b_150_100_16777215_00_images_uganda.jpg

Uganda’s president, Yoweri Museveni, recently announced that he would allow the destruction of 7,100 hectares of the Mabira Forest to make way for sugarcane plantations. If REDD is to mean anything in Uganda, it has to provide some sort of mechanism for preventing this sort of destruction. So far, there is no sign that this is the case.

Museveni plans to hand over 7,100 hectares of Mabira to the Sugar Corporation of Uganda Limited (SCOUL), which is owned by the Ugandan state and Indian private investors. This isn’t the first time Museveni has given the go-ahead for sugar plantations at Mabira. The last time, four years ago, peaceful protests against the president’s plans turned violent. Five people were killed and several arrested. Eventually the plans were dropped.

Uganda is one of the countries involved in the World Bank’s Forest Carbon Partnership Fund. In May 2011, Uganda produced a Readiness-Preparation Proposal (R-PP) under the FCPF. To be fair, the R-PP mentions both Mabira and sugarcane plantations. Unfortunately, each is mentioned precisely once:

    Mabira: “CFM [Collaborative Forest Resources Management] was piloted in 1998 in Mabira and Namatale CFRs, but so far, only 30 agreements, covering only about 22,000 ha (about 3% of the total area occupied by natural forests and woodlands).”

    Sugar: “Agricultural expansion into forested land. The key agents are small-scale farmers (88 % of the population of Uganda), immigrants and private large scale monoculture farming (Palm Oil and Sugar Canes).”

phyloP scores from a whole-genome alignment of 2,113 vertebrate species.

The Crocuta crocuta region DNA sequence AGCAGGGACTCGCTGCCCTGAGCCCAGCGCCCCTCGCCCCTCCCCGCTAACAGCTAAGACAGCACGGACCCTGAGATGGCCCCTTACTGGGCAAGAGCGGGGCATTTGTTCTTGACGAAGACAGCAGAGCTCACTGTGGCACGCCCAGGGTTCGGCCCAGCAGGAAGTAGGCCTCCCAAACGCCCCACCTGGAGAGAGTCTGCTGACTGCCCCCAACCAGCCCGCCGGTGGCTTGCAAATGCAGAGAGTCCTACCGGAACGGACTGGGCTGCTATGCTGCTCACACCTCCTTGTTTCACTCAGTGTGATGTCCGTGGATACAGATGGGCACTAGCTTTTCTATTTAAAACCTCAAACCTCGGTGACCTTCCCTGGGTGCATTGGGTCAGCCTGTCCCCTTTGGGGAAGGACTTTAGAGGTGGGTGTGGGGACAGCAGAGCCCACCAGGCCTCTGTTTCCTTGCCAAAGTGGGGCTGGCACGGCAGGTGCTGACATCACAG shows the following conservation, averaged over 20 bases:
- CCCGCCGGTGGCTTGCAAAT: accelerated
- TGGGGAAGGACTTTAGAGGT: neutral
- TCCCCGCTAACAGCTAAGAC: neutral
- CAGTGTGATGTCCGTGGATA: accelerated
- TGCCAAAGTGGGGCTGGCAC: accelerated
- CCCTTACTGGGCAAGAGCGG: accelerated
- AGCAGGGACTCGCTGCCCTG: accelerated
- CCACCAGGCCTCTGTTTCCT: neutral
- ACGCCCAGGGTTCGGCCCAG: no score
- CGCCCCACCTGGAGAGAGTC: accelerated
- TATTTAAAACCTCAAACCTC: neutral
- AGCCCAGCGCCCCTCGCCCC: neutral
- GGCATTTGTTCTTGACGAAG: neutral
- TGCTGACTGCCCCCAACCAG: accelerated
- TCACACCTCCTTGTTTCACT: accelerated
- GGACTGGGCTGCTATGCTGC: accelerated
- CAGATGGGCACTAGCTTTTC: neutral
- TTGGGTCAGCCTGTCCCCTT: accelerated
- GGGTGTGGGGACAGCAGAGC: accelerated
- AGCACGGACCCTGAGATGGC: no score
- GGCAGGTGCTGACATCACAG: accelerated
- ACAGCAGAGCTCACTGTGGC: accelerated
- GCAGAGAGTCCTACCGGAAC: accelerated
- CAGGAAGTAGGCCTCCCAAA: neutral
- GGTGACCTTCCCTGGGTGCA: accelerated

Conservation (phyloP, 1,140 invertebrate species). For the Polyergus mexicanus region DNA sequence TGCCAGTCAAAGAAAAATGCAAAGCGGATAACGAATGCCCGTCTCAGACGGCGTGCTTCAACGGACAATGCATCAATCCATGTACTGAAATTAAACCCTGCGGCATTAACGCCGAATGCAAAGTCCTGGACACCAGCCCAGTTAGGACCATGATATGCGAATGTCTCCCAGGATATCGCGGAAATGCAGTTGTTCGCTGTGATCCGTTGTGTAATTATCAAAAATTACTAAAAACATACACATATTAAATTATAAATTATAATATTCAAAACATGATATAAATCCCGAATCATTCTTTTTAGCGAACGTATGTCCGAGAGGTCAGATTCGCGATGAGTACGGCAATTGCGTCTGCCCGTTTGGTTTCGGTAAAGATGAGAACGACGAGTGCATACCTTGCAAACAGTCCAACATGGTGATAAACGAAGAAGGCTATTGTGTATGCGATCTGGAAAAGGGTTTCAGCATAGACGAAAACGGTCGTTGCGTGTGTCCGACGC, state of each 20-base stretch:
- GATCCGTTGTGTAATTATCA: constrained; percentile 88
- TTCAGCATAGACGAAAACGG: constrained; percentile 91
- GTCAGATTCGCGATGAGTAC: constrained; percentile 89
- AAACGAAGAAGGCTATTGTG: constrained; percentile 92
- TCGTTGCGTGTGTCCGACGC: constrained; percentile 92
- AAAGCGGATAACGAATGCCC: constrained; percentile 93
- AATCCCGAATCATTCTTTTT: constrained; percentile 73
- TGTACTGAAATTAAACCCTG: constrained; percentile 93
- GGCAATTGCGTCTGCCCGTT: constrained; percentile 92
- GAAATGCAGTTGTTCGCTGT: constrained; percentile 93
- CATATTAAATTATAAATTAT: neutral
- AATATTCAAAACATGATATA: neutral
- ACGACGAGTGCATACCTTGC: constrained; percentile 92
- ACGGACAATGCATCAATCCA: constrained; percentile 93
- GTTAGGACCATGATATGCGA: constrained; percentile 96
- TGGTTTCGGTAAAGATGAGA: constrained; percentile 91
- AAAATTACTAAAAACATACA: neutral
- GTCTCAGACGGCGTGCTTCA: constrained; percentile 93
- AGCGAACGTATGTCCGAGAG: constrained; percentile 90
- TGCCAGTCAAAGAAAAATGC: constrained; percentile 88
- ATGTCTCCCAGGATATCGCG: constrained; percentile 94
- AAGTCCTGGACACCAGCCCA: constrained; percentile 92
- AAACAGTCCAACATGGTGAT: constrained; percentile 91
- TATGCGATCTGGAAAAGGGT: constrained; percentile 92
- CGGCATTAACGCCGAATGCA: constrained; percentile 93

And that’s that. No mention of President Museveni’s plans in 2007 to destroy 7,100 hectares of the Mabira forest. No mention of the protests. No mention of the fact that Museveni’s plans were subsequently scrapped. No lessons learned. Nothing.

While FCPF and the World Bank are so far silent on the destruction of the Mabira forest, the National Association of Professional Environmentalists (NAPE – Friends of the Earth Uganda) has launched a petition opposing the destruction of forest in Mabira and elsewhere in Uganda. The petition is copied below.

    Click here to sign the petition and to read more information!

    Mabira Petition to President Yoweri Kaguta Museveni of Uganda

    NATIONAL ASSOCIATION OF PROFESSIONAL ENVIRONMENTALISTS, (NAPE)

    Petition on Mabira Forest Give Away – August, 2011